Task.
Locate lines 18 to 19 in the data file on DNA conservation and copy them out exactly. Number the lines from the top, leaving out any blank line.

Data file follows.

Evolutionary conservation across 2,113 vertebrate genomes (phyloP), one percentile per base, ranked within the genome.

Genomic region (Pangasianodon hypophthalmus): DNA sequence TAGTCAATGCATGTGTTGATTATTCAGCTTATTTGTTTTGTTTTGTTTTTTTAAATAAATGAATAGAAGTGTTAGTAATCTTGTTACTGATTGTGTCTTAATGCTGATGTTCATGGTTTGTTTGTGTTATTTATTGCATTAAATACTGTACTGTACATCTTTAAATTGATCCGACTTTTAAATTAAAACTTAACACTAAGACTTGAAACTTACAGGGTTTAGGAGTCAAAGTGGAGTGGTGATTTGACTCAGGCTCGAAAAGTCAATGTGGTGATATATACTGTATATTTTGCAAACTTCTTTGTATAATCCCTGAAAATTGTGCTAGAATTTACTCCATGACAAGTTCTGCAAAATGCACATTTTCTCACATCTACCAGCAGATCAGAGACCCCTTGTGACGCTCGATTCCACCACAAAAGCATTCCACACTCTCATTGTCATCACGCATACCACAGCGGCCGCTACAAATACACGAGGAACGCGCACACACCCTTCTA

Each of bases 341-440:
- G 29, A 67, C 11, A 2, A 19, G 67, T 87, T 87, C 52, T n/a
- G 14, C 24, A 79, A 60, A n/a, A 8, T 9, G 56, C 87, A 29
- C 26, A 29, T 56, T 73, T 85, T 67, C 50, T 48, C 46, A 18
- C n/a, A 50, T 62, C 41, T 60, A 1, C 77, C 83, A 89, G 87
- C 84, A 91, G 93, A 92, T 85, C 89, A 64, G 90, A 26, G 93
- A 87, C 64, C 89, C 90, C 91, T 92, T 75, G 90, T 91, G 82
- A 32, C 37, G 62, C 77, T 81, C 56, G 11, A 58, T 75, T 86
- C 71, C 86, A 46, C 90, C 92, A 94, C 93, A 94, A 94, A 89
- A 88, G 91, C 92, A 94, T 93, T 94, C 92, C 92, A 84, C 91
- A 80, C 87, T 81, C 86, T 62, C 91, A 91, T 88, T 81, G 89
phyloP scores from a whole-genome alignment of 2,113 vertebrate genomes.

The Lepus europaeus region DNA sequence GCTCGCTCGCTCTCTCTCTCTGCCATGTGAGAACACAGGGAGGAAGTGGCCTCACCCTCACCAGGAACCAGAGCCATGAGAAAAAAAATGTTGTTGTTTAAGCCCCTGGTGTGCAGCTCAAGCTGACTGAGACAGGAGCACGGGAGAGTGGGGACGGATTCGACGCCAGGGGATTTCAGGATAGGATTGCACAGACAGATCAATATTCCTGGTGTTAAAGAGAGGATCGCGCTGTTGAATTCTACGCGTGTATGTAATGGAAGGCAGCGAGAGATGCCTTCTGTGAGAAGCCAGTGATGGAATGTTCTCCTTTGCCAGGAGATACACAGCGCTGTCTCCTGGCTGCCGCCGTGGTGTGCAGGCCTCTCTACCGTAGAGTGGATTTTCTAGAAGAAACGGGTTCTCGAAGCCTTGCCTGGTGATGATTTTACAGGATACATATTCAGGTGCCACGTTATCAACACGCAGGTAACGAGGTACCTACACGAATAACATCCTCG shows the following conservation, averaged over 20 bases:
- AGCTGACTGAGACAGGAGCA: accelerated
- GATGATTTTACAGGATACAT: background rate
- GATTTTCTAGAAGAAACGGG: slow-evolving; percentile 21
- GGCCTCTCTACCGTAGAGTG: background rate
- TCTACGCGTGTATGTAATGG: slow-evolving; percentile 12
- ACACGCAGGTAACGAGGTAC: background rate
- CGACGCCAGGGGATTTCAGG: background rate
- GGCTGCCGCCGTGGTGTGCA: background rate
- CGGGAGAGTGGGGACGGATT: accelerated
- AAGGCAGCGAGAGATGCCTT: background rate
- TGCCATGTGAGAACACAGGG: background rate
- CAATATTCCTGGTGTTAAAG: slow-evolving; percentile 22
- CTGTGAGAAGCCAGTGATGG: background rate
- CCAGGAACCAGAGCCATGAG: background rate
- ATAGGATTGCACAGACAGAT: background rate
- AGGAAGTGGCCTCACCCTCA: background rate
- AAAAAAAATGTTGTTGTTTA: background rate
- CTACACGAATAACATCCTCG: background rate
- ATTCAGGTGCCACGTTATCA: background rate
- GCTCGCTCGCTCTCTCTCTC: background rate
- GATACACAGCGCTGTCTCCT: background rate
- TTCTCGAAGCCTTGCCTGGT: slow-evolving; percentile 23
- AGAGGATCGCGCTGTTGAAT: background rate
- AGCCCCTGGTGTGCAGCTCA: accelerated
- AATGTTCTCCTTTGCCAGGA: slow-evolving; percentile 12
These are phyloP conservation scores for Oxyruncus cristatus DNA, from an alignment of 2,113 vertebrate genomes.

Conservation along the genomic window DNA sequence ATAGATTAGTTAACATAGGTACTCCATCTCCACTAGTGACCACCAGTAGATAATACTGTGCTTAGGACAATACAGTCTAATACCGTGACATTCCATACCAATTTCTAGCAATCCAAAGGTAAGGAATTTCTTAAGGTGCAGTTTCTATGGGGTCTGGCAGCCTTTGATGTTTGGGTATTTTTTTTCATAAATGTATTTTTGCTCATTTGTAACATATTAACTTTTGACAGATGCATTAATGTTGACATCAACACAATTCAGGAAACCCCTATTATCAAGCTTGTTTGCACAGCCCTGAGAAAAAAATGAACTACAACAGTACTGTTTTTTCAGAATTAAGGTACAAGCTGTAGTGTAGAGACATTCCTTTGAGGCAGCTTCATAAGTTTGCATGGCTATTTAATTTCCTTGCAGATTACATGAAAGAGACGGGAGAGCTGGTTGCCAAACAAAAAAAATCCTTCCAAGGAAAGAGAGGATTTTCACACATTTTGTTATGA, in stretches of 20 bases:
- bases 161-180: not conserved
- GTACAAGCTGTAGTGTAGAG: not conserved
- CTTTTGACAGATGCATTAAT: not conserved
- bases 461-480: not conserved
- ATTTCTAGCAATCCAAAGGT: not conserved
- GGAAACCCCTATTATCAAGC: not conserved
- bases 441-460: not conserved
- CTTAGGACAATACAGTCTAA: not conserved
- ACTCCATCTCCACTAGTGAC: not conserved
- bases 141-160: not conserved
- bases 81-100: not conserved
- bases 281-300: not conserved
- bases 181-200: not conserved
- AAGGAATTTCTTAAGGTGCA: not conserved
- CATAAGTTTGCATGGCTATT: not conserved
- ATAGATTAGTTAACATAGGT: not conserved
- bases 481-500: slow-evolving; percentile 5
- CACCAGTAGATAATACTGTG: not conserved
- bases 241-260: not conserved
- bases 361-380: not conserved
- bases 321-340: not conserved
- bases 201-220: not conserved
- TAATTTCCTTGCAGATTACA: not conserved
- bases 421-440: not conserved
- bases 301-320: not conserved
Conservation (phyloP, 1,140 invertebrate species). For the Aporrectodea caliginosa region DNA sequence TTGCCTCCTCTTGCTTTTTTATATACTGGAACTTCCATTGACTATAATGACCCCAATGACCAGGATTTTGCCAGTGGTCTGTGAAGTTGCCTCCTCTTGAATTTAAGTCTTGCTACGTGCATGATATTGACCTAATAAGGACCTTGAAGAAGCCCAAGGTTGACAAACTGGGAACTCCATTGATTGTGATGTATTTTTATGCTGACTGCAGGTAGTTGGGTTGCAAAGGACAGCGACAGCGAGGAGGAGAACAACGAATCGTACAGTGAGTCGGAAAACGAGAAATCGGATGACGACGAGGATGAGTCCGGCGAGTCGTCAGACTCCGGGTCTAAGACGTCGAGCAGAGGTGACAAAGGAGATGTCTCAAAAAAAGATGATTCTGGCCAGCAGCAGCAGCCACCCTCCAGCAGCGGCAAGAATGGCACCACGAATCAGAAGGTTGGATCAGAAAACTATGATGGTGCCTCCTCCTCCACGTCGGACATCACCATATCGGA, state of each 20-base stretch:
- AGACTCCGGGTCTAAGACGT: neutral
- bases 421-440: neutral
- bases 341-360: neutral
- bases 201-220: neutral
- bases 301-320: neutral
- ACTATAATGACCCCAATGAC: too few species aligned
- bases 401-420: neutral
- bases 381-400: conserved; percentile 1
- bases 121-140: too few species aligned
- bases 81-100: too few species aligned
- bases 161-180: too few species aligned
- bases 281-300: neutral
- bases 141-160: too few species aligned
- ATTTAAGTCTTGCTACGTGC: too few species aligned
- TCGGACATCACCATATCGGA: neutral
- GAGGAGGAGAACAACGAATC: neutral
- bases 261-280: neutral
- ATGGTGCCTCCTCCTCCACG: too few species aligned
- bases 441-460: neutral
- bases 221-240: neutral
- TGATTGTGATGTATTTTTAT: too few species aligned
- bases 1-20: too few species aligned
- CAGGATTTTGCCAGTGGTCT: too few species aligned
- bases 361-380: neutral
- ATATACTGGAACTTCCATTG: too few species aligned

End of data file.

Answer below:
- GATTTTCTAGAAGAAACGGG: slow-evolving; percentile 21
- GGCCTCTCTACCGTAGAGTG: background rate